@app.route is a decorator, replaces
get_form with another function,
app.route("/form", methods=["GET"])(get_form) (
app.route() returns a function that will decorate/wrap another function).
The first argument,
"/form" names the route you want to serve this resource on.
The second argument, named argument
["GET"] is actually its default value), tells the wrapper which HTTP methods it should accept for this route (you will rarely see something different than GET and POST).
route accepts a list of strings, so you could register a single function for multiple methods on the same route (and inside the function check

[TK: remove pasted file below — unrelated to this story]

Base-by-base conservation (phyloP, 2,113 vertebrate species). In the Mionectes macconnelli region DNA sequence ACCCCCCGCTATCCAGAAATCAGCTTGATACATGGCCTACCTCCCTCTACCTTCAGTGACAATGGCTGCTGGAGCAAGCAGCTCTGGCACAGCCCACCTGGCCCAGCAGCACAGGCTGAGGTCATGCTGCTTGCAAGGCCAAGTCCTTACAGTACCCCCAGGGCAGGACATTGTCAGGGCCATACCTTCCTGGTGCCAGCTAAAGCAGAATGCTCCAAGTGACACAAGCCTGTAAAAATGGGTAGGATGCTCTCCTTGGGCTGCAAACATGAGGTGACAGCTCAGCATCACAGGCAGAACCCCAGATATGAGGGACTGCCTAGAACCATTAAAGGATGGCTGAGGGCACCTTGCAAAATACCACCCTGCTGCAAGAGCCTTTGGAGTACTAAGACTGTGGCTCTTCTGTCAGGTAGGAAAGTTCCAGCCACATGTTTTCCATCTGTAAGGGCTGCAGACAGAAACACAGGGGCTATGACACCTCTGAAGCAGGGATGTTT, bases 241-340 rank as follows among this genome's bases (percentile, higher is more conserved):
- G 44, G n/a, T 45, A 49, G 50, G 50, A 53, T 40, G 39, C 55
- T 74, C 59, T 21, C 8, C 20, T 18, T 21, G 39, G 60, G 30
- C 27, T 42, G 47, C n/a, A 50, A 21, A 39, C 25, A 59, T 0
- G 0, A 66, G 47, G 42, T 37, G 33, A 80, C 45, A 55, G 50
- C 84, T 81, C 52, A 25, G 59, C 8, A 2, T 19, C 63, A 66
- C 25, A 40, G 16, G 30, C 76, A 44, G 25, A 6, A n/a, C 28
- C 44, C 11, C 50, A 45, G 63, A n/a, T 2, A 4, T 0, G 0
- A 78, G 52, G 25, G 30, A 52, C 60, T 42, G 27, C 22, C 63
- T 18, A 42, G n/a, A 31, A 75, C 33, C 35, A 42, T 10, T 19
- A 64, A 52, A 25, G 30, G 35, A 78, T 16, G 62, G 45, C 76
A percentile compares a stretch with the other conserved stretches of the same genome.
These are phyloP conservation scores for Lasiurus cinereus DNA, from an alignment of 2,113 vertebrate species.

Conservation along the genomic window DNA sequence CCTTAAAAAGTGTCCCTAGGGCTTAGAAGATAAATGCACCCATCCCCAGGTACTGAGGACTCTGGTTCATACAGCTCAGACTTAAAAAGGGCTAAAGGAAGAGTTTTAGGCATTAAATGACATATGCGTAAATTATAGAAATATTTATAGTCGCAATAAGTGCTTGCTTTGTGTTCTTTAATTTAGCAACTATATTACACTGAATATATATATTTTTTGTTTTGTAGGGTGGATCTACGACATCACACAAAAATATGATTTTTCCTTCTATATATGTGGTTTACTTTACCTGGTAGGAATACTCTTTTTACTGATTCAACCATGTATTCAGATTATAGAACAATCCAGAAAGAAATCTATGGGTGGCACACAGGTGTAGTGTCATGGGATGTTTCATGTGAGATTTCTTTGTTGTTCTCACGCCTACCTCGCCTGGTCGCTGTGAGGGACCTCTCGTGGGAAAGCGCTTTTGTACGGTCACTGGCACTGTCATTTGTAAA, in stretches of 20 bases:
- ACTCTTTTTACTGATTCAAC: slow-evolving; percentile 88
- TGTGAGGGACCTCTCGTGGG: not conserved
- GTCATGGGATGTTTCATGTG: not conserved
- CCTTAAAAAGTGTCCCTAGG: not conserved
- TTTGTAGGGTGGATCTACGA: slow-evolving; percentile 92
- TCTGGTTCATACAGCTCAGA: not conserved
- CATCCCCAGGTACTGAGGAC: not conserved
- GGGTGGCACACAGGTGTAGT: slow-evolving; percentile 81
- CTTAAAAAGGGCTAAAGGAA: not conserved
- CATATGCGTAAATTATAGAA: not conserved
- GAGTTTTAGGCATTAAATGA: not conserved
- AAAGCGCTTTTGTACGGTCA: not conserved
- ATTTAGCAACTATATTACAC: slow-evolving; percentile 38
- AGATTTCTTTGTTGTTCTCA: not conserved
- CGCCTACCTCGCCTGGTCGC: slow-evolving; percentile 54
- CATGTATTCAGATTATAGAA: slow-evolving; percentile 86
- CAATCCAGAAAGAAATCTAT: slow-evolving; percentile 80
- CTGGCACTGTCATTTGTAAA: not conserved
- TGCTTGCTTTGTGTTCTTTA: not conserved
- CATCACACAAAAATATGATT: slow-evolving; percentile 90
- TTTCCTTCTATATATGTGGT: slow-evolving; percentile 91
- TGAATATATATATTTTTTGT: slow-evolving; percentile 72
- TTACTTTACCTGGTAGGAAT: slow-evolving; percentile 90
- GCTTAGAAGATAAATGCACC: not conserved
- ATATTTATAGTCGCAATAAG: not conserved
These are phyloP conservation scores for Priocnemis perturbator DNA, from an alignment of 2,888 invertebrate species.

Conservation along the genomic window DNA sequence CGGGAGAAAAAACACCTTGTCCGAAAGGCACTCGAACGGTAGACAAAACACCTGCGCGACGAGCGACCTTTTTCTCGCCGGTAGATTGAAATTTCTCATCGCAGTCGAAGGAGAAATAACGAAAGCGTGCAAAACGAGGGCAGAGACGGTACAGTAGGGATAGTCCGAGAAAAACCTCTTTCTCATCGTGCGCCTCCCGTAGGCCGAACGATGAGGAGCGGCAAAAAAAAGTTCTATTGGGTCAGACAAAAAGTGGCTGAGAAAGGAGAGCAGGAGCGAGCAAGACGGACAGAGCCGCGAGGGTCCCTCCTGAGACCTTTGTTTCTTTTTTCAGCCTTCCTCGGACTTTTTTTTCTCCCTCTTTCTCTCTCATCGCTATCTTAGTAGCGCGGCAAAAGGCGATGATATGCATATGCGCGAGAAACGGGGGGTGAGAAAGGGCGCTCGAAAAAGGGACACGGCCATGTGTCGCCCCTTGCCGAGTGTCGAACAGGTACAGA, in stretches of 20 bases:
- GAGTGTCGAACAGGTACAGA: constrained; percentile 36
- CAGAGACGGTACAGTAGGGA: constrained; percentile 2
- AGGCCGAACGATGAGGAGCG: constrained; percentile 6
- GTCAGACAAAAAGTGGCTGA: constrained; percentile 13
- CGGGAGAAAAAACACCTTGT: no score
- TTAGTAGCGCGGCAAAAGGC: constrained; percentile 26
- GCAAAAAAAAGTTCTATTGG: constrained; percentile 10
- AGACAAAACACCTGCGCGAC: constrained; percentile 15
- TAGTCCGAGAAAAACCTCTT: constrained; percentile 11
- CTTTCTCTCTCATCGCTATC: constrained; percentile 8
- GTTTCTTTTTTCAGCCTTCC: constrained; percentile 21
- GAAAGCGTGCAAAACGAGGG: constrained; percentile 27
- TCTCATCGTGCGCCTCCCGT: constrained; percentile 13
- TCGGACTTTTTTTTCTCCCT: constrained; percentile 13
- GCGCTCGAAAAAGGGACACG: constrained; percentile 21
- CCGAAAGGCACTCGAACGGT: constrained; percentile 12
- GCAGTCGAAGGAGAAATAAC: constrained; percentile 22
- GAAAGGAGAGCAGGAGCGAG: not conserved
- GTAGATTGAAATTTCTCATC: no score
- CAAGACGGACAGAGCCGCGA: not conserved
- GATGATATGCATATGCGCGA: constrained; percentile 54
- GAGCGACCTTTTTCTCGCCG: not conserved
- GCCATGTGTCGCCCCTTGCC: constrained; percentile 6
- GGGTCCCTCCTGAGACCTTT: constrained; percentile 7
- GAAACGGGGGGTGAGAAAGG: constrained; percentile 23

request.method), or, IIRC only with a recent Flask version, you could have separate functions for the different methods, even if for the same route, and that's probably what you see in the provided code. Each of the two functions then reacts only to one specific route/method combination.
Handling both GET and POST for a single route is not that uncommon. It's usually a good idea to do something reasonable with GET requests for a route that a user might submit a form to (in case they copy the URL of the resulting page), even if you just redirect that user (if that's the reasonable choice).